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Dollars & Sense

PrePass: What is it and does it benefit the expediter?

By Lee Kurtzmann
Posted Oct 30th 2002 4:00AM

It's an all too common sight on the highway - a line of trucks that fill the entire entrance ramp of a weigh station and sometimes back up the freeway because the stations aren't shut down fast enough once they become full.

At the same time, drivers are screaming on the CB for the weigh master to shut the down the scales because, "Someone's gonna get rear-ended out here!"

The drivers understandably become aggravated; after all, it's a dangerous scenario and a time-waster as well.

As one trucking executive puts it, its dangerous on both ends of the weight station; tractor-trailers trying to slow down from highway speeds along with other big trucks on the ramp, and then after the scales, accelerating to highway speed and hoping that line of four-wheelers will move over to let the big truck merge.

Some would say that weigh stations are a necessary evil, while others would contend that they exist simply for revenue enhancement and trucker harassment. Regardless of their reasons for existence, the scales are an inconvenience at best and a hazard at worst.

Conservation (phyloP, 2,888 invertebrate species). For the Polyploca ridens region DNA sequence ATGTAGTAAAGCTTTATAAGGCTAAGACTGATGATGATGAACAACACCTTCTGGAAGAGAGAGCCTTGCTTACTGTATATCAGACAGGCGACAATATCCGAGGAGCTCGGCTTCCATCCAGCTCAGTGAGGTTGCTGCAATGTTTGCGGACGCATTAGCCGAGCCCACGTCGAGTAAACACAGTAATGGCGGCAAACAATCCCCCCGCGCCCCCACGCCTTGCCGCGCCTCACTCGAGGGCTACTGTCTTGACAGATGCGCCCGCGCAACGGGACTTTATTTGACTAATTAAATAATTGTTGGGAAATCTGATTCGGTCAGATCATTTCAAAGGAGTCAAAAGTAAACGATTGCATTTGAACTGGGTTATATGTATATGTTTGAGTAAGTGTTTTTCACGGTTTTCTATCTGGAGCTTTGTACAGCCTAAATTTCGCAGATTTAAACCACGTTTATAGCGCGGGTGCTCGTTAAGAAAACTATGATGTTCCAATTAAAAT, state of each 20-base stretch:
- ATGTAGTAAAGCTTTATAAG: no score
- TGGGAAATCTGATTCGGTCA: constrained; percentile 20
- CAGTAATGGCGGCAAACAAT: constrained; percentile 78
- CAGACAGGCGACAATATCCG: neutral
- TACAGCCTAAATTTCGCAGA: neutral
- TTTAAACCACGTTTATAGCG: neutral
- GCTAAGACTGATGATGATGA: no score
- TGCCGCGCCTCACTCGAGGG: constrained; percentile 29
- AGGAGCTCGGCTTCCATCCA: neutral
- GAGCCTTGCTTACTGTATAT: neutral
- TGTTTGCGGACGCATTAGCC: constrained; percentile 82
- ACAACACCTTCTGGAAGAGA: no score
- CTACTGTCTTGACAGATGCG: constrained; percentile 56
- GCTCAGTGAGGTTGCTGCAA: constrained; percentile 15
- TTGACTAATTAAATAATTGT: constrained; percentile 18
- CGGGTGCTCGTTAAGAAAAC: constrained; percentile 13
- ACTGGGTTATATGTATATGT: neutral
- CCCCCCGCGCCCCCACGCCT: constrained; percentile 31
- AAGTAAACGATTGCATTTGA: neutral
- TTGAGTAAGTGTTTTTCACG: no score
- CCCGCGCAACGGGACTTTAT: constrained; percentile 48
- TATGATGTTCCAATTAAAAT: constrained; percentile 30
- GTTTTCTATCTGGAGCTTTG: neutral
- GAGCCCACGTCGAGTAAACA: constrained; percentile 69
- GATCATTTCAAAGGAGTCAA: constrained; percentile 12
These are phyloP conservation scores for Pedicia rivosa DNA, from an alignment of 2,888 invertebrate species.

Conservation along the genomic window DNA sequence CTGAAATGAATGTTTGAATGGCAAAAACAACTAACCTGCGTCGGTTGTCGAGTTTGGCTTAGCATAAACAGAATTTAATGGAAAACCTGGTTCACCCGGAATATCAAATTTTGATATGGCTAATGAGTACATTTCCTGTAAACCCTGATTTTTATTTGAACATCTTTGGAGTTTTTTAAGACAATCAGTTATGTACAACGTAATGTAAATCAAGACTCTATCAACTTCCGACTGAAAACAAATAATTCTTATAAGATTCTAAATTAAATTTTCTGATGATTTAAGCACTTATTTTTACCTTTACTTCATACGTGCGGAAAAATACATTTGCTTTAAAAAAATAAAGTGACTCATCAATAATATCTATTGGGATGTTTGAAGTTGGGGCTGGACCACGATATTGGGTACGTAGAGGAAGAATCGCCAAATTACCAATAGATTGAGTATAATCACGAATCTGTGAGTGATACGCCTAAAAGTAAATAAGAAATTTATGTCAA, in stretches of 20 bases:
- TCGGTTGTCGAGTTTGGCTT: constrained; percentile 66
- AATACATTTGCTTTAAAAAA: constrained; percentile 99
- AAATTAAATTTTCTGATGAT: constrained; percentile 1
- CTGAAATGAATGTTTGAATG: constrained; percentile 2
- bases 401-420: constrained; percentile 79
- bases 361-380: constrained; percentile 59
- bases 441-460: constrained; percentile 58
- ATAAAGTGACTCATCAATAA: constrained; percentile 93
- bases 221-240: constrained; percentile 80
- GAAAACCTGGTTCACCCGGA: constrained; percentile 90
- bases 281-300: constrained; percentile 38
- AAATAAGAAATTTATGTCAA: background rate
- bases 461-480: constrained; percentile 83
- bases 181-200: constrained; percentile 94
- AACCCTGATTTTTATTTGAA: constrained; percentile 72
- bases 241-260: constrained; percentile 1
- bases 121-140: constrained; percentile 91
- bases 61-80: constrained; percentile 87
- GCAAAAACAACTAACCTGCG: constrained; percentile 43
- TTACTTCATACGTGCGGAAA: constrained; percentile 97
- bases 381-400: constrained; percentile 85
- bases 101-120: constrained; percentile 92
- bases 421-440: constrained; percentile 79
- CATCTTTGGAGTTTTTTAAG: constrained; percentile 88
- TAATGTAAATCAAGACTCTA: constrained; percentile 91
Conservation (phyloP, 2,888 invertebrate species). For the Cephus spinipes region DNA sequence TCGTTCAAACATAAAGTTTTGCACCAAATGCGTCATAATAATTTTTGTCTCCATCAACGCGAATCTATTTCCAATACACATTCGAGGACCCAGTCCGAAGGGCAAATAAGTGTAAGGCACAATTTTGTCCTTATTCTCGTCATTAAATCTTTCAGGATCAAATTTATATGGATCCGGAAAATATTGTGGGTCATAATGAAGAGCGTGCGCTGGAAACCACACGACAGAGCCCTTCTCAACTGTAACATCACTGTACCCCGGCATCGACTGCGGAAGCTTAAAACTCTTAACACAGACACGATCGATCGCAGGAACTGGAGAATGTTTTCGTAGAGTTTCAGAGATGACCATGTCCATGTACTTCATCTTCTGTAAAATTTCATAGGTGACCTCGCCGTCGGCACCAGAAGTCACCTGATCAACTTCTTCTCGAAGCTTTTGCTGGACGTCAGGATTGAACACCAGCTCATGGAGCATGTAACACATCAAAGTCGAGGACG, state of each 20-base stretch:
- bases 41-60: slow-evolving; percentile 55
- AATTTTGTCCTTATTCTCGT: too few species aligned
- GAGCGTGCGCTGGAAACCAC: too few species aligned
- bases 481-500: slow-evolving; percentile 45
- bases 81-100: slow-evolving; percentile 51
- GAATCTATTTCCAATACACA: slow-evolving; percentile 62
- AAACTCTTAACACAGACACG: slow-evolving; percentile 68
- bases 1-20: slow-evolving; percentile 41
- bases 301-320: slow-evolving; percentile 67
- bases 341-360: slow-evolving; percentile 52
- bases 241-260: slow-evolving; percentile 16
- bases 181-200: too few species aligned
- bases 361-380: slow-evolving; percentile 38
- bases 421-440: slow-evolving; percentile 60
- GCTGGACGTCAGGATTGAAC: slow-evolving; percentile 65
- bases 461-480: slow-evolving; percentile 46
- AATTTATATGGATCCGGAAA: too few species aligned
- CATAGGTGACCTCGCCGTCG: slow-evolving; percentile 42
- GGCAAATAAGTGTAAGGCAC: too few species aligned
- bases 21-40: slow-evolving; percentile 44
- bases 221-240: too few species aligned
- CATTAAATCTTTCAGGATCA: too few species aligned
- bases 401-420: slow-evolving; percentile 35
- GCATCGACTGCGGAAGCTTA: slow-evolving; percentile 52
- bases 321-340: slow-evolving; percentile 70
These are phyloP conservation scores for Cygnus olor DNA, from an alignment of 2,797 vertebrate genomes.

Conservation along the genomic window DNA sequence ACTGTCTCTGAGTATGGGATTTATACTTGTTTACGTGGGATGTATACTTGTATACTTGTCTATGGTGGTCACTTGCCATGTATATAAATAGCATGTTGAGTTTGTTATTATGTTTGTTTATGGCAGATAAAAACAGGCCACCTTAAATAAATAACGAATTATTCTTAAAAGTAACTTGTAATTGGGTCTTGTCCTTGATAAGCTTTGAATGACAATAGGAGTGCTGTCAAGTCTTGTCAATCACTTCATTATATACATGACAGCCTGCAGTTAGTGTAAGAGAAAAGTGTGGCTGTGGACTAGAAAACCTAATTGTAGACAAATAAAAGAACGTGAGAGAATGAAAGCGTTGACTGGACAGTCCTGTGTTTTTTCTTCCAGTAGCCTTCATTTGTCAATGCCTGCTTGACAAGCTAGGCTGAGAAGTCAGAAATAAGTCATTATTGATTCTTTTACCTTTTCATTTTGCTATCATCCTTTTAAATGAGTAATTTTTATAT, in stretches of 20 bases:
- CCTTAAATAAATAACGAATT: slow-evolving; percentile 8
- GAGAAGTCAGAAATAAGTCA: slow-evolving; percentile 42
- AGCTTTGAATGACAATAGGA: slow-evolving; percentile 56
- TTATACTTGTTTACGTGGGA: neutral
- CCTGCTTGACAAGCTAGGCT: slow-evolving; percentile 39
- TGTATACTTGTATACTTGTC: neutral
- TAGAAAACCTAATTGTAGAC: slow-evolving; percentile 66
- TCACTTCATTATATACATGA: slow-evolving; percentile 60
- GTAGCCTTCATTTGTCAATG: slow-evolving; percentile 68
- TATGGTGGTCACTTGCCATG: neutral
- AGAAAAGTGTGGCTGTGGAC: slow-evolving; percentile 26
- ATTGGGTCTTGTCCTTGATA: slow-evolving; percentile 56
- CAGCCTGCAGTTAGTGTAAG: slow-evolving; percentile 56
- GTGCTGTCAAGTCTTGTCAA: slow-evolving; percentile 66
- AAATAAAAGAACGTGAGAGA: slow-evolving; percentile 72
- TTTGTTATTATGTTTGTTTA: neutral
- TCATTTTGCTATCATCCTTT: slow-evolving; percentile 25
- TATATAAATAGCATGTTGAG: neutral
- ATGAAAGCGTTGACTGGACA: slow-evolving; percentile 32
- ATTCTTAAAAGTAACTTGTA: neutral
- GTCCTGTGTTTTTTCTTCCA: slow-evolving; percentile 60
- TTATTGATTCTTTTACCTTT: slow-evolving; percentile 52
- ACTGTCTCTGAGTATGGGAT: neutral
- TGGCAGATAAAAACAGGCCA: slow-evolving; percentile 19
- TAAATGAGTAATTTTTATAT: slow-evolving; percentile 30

So, what's the alternative?

The alternative is an electronic clearance system, or as HELP, Inc. states: "PrePass is an automatic vehicle identification system that allows participating transponder equipped commercial vehicles to bypass designated weigh stations and port-of-entry facilities across the United States. Cleared vehicles may proceed at highway speed, eliminating the need to stop."

How it all started

In the 1980's, the Federal Highway Administration began testing the concept of electronic screening, or a method of weighing trucks in-motion and eliminating or reducing the number of trucks that would need to enter a weigh station. The first tests occurred on a few selected highways in the Western US and on I-75 in Kentucky.

The research revealed that individual states could not manage the system on a nationwide basis, so in 1993, the Heavy Vehicle Electronic License Plate, Inc. (HELP) group was formed as a non-profit corporation. With venture capitalization in place, the PrePass system was born.

This public-private partnership is a first-of-its-kind in the transportation arena and its board of directors comes from government, trucking associations and companies with the day-to-day operations being handled by the HELP, Inc staff.

The PrePass system is not the only game in town, but so far, it's the largest of the electronic identification systems in the US. According to Chris Oliver, Marketing Manager of PrePass, there are now 215 locations in place with another 44 proposed sites in the "pipeline."

Besides the Oregon-exclusive Green Light Program electronic system, NORPASS is the only other AVI system on a multi-state basis; it's operational in about a dozen of the states.

PrePass has been adopted by about half of the United States, the notable exceptions being in the Northeast and several mid-western and southern states.

How does it work?

To participate in the PrePass system, the owner/operator's company must provide proof of current registration, a satisfactory safety rating, and other credentials required at state inspection facilities.